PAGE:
A kaddish for Kent State — and Jackson State

In a death-saturated America, let us remember six more.

This is a mournful story, for a mournful time.

It begins on Shavuot morning fifty years ago. That was my confirmation ceremony at Suburban Temple in Wantagh, New York, in a class of more than a hundred kids.

There is mourning here, as well. Suburban Temple is no more; it is now Temple B’nai Torah, the result of a merger with several other synagogues. That is testimony to our demography.

And confirmation classes of more than a hundred kids has gone the way of the Nehru jacket. That is testimony to our sociology.

At my confirmation in May, 1970, we all wore black arm bands. There were readings in the service that protested the Viet Nam war. I played guitar while a classmate sang “When I’m Gone” by Phil Ochs.

Why the arm bands? Because two weeks before the ceremony, four students were killed at Kent State University in Ohio, while protesting the US invasion of Cambodia.

The pain was especially poignant for us who lived in the Plainview, Long Island area. For Jeffrey Miller, one of the slain students, was from Plainview – only four years older than us, and many of us knew his family.

Allison Krause, Jeffrey Miller, Sandra Lee Scheuer, and William Schroeder. They were nineteen and twenty years old.

On the day before her death, Ms. Krause had put a flower in a National Guardsman’s rifle, saying “flowers are better than bullets.”

The Russian poet, Yevgeny Yevtushenko, commemorated her death:

Of course:
Bullets don’t like people
who love flowers,
They’re jealous ladies, bullets, 
short on kindness.
Allison Krause, nineteen years old, 
you’re dead
for loving flowers.

When, thin and open as the pulse
of conscience,
you put a flower in a rifle’s mouth
and said,
“Flowers are better than bullets,”
that
was pure hope speaking.

Give no flowers to a state
that outlaws truth;
such states reciprocate
with cynical, cruel gifts,
and your gift, Allison Krause,
was the bullet
that blasted the flower…

Had the four students lived, they would have been 69 and 70 years old. We might imagine that by now they would have been grandparents.

Let us note: nine other students were injured; one was paralyzed.

This half century ago loss – why is it even worth remembering? Especially now?

Because, for me and for many of us, it was, to quote Don Henley, the end of the innocence.

Oh, yes, this was seven years after the assassination of President John F. Kennedy. This was two years after the assassinations of  Rev. Martin Luther King and Senator Robert Kennedy.

Yes. Because it wasn’t someone famous who died.

This time, it was people just like me.

Here is what I failed to know at that time, and something that I did know, and never thought enough about.

What I failed to know: Three of the four students were Jewish — Miller, Krause, and Scheuer. That was long before I looked at tragedies and counted Jewish victims, or looked at achievements and counted Jewish contributions. I have been unable to find whether Jewish newspapers at the time noted this tragic coincidence. I have no memory of these deaths touching Jews in any particular way, appearing in rabbis’ sermons.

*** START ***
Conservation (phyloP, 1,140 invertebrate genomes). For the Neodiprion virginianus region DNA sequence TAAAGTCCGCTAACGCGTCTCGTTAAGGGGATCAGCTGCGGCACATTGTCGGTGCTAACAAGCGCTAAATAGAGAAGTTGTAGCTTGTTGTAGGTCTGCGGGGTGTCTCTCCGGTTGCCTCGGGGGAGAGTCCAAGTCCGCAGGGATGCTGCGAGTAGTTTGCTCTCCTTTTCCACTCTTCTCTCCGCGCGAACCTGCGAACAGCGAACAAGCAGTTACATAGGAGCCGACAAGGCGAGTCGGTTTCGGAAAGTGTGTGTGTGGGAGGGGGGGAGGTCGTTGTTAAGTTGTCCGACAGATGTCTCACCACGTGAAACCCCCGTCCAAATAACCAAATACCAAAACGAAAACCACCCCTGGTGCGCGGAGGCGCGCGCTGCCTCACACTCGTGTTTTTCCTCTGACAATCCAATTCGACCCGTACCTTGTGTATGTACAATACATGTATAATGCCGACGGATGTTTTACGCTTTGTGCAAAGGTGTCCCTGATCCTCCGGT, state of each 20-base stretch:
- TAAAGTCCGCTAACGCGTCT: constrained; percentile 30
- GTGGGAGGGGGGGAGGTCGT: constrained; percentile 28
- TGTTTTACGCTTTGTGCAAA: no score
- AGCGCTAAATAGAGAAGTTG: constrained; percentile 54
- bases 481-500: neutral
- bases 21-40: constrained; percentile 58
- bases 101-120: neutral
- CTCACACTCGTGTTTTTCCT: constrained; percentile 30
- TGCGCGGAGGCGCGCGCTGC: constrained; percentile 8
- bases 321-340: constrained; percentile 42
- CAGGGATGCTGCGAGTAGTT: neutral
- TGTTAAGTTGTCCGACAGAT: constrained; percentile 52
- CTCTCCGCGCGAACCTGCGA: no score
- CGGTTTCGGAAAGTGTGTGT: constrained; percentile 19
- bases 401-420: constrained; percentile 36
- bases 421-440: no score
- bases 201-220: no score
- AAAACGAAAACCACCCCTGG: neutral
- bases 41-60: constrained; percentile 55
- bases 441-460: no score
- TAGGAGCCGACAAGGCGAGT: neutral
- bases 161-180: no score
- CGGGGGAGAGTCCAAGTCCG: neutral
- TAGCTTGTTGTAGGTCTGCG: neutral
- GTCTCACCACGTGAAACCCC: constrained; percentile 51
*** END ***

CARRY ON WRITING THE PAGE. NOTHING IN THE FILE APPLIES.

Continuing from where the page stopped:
In retrospect, it made it even more remarkable. In 1970, Kent State University was not known as a hotbed of Jewish enrollment. In 1975, the university inaugurated a Jewish studies program. There is Hillel and Chabad on campus.

What I failed to know: Two of the students were killed because they just happened to be in the wrong place at the wrong time. They were not protestors. It makes me think of the utter randomness of existence, the perennial relevance of the Unetaneh Tokef on the Days of Awe: “Who shall live and who shall die?”

Kent State was a foreshadowing, then, for September 11, when being on a certain plane or at work at a certain time was enough to condemn you to death – or, to have missed the flight or calling in sick would have saved your life. Or, today: to have crossed paths with the wrong person who coughed in your direction, or touched the wrong surface.

What I knew and forgot: It was not as if the Kent State students were the only victims on a college campus in May, 1970. At that time, I had heard about something that happened eleven days later, at Jackson State College (now University) in Jackson, Mississippi. Police confronted black students who were protesting violently, opened fire, and killed two students: Phillip Lafayette Gibbs, 21, a junior, and James Earl Green, 17, a high school senior. Twelve others were wounded. 

The President’s Commission on Campus Unrest stated: “…The 28-second fusillade from police officers was an unreasonable, unjustified overreaction…A broad barrage of gunfire in response to reported and unconfirmed sniper fire is never warranted.” The College named the area of the shootings Gibbs-Green Plaza.

But, since that moment, how often have you heard about the Jackson State killings? Can you understand that American blacks and others see it as yet another chapter in American violence against blacks?

Let us call May 4 what we should have called it, even then – the yahrzeit of our American innocence, the realization that neither the academic sanctuaries of colleges, nor public schools in Parkland, Florida and countless others, nor the real sanctuaries of synagogues in Pittsburgh and Poway, could provide us with metaphoric bullet proof vests.

Some people have taken up gardening during this pandemic. Some are growing flowers.

That, to quote the Russian poet, is “pure hope speaking.”

It is a good start.